An example that is as ridiculous as it is obvious came on a 49-yard touchdown pass from Hasselbeck to Jackson in 2006 game against the Arizona Cardinals. Asked after the game when he saw Jackson get open on the play, Hasselbeck said he never saw the receiver. Instead, Hasselbeck explained that he noticed the free safety commit to another receiver and knew that if Jackson had seen the same thing, he would be open at the spot Hasselbeck threw the ball.

“It helps knowing a guy’s personality,” Hasselbeck said Tuesday. “In that case, and in many cases with Darrell, he’d come back 100 times on that play – and he’s not even in the read – and say, ‘Hey, I was open. I was open. If they ever do this on that play, I’m there.’

“So there’s something about knowing a guy’s personality.”

Hasselbeck and Houshmandzadeh haven’t reached that level of simpatico yet, but their feeling-out process does seem to be way ahead of the usual schedule. Despite burning the defense repeatedly in that red-zone drill Sunday, each understands that repetition is the key to unlocking similar success once the season starts.

For one thing, Houshmandzadeh runs routes differently than Engram. While Engram would get almost toe to toe with the defender before working his magic to get open, the process starts much earlier for Houshmandzadeh.

“T.J. really works his routes,” Hasselbeck said. “T.J. starts working his routes from the first step. He eventually gets there, but it’s just a different timing I’ve got to get down. He will always create separation. He will always give you a window.”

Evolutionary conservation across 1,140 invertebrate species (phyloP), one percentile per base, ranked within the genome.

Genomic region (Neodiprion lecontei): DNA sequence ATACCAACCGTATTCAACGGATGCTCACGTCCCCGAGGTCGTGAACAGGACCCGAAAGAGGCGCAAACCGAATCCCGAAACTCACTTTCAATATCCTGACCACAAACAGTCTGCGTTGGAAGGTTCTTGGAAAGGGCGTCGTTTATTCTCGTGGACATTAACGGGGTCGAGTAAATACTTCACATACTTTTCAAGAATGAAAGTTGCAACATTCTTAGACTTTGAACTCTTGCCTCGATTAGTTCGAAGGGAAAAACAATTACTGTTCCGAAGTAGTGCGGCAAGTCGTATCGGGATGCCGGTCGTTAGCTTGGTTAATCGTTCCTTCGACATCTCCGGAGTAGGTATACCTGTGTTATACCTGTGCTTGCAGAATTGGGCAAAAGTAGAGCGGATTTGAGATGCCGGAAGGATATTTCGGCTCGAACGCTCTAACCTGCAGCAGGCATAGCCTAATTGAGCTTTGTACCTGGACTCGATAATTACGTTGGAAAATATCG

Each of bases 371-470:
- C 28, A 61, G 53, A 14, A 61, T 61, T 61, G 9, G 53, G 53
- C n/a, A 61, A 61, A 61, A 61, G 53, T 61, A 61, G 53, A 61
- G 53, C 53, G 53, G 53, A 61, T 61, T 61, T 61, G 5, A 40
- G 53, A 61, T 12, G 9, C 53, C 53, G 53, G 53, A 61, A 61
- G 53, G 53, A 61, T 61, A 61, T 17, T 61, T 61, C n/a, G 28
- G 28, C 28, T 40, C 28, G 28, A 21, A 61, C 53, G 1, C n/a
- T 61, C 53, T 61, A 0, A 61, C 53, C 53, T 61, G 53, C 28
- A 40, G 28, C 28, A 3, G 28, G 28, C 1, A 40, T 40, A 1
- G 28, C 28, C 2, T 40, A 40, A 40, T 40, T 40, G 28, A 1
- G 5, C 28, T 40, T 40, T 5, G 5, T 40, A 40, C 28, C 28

Using his hands to simulate the opening and closing of that window, Hasselbeck added, “It’s my job to get the ball to him when that window is there (hands apart), not when it’s there (hands together).”

For another thing, Houshmandzadeh, at 6 feet 2, 203 pounds, is bigger than Jackson and Engram – who combined to catch 50 of the 147 touchdown passes Hasselbeck has thrown for the Seahawks.

“No disrespect to D-Jack, but I’m going to catch more balls than he caught,” Houshmandzadeh said.

The statement came with a no-brag, just-fact from a receiver who averaged 89 receptions the past five seasons and had 112 in 2007 – including 12 for 141 yards in a Week 3 loss to the Seahawks at Qwest Field.

“I don’t know Bobby very well, but he’s played 13 years for a reason,” Houshmandzadeh said. “I just present for Matt probably a little more quickness, more size. So his radius throwing the ball will be larger.”

Houshmandzadeh then stretched his arms and went to his tiptoes before adding, “He can put the ball outside of my frame and I’m able to get more balls than they could because I’m bigger than they were.”

Houshmandzadeh said it took two seasons for him to develop an explosive – and exploitive – chemistry with Bengals quarterback Carson Palmer. But they became starters in the same season (2004). Houshmandzadeh and Hasselbeck already have traveled productive paths to reach this intersection in their careers.

“For me, it’s easy, I’ve just got to catch the ball,” Houshmandzadeh said. “For Matt, it’s just getting familiar with me and my body language. Once we get that, then things will start to flow real well.”